Five questions for Mr. McGwire
This article first appeared in the St. Louis Beacon, Nov. 2, 2009 - Here I sit eagerly awaiting Mark McGwire's next move.
Word is he will address the media in some fashion once the World Series is over, but who knows whether it will be in person, by teleconference or via fax like he announced his retirement to then-ESPN anchor Rich Eisen.
Obviously, if the press conference is here in St. Louis a lot of us will be there and we will have a lot of questions for the formerly reclusive Mr. McGwire.
Here are the five I would like to ask him.
1. Did you ever use steroids, human growth substances or any other performance enhancing drugs?
Hey, why dodge the obvious elephant in the room? This is the first thing McGwire should answer. While it depends on his answer, my next question would be:
2. What substances did you use?
One of the most interesting discoveries of this entire steroids era was the alleged list of drugs that Barry Bonds used exposed in the book Game of Shadows. Sure, Bonds' right to privacy was totally abused and whomever leaked this grand jury information should face jail time, but the concoctions he allegedly used to surpass McGwire's 70-home run mark and then Henry Aaron's all-time record of 755 home runs are truly frightening yet intriguing.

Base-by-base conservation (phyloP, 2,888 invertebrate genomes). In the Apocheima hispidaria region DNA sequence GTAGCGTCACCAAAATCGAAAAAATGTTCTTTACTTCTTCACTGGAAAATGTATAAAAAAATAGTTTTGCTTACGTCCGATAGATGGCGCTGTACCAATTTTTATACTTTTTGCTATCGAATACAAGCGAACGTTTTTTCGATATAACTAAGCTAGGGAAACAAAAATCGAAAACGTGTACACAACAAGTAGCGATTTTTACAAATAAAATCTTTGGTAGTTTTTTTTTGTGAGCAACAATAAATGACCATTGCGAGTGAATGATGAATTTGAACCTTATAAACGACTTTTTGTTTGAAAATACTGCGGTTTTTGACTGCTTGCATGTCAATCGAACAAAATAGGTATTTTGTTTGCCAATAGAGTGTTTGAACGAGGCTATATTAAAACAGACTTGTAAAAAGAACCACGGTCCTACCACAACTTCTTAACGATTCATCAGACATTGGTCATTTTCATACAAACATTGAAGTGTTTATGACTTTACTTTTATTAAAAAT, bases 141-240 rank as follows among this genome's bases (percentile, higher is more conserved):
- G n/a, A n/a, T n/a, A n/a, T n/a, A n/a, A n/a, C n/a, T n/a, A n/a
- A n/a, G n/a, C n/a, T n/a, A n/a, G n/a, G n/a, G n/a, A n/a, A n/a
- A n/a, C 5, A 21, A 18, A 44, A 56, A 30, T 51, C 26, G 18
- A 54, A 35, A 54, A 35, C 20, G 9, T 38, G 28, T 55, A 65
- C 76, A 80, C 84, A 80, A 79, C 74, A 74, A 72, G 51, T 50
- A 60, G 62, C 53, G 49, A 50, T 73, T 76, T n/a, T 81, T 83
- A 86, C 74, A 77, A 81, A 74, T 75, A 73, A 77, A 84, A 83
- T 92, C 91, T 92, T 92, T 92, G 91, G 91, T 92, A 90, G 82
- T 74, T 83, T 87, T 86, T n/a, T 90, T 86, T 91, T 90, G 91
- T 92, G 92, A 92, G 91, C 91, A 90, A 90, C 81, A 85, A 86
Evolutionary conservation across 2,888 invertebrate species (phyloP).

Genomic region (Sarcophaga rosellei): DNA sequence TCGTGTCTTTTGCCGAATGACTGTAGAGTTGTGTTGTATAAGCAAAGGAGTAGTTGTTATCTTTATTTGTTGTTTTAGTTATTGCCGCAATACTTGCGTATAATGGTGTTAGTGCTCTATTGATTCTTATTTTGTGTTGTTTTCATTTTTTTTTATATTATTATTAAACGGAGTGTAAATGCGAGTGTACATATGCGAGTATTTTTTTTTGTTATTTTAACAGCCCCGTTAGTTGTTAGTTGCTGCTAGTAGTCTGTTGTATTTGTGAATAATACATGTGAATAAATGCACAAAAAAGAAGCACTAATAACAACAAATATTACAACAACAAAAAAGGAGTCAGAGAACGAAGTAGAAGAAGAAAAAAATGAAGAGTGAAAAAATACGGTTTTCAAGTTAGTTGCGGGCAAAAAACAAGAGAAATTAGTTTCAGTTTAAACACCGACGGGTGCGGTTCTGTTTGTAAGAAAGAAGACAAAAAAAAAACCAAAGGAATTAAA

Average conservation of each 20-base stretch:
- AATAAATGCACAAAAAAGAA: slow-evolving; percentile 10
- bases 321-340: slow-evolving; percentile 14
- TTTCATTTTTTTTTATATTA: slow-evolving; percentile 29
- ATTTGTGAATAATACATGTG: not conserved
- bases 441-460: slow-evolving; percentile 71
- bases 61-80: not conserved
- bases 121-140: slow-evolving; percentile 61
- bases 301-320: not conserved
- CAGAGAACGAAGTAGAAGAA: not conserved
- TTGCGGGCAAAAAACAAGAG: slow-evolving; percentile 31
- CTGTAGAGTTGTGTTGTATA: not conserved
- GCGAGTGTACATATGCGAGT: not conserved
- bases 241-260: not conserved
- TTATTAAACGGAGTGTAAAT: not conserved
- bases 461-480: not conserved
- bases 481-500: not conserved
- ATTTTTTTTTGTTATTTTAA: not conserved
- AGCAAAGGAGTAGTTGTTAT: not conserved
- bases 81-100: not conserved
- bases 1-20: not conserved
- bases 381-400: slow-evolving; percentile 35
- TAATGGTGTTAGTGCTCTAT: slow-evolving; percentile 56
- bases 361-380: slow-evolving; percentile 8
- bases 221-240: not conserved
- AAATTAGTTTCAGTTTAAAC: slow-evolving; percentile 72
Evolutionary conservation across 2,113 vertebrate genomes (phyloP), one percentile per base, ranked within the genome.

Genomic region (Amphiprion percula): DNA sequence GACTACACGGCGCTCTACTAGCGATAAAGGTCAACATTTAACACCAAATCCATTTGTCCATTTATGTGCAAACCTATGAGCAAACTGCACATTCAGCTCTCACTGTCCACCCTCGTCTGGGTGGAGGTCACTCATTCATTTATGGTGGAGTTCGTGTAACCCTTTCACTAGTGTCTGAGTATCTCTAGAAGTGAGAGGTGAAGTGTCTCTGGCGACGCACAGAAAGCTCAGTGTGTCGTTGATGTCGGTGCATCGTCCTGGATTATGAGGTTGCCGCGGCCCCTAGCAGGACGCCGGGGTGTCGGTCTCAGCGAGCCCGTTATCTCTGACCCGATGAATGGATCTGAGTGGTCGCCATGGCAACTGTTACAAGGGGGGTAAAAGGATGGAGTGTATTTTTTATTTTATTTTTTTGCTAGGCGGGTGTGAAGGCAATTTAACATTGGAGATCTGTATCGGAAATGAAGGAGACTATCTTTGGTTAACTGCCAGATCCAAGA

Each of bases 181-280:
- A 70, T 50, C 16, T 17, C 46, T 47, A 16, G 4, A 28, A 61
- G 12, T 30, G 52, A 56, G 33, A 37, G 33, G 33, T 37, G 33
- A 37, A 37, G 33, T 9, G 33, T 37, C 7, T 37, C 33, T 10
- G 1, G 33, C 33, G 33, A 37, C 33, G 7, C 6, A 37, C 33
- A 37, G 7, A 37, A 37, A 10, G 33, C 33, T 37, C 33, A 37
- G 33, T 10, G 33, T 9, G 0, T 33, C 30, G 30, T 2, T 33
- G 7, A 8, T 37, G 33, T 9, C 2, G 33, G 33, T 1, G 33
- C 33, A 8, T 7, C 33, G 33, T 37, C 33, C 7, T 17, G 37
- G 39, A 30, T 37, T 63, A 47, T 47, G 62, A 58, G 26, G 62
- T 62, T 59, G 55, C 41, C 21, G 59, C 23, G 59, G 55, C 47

Question No. 3 comes down to the cherished record that he surpassed.
3. Were you on any type of performance enhancing drug when you topped Roger Maris' single-season home run record of 61 home runs?
Bonds and McGwire are under the most scrutiny for steroid use because they beat Maris' home run record. Thus, McGwire should state flatly whether or not the dream season was indeed a fraud. Getting away from the steroid issues, my next two questions would have to do with his new job.
4. I would imagine that other than being a baseball player, you've never held a job as an adult. Do you have any idea what it means to have a job and work the hours demanded of you?
Regardless of manager Tony La Russa's faith in McGwire, none of us knows whether he even wants to work a real job with real job responsibilities. To be out of baseball for more than a decade is a declaration that not only did he want to avoid attention, he also was happy playing golf and living in the southern California sunshine without a real care in the world. Personally, I'm not convinced McGwire has any idea what is expected of him and what the real world demands of its workforce.
5. If you found a joint (marijuana cigarette) in your son's pocket what would you do?
If McGwire confronted him and he said "I'm not here to talk about the past," would that be the end of the conversation? I doubt that, and that's why McGwire should be honest and tell the world what he did, when he did it and why he did it.
Alvin A. Reid is editor of the St. Louis Argus and a weekend host on the new ESPN 101.1 FM. His weekly Major League Baseball - St. Louis Cardinals column, which is now published on The Beacon website, was honored by the Missouri Press Association as Best Sports Column in 2004 and 1999. He is co-author of the book, "Whitey's Boys: A Celebration of the 1982 World Champion St. Louis Cardinals" and was a member of the inaugural staff of USA TODAY Baseball Weekly.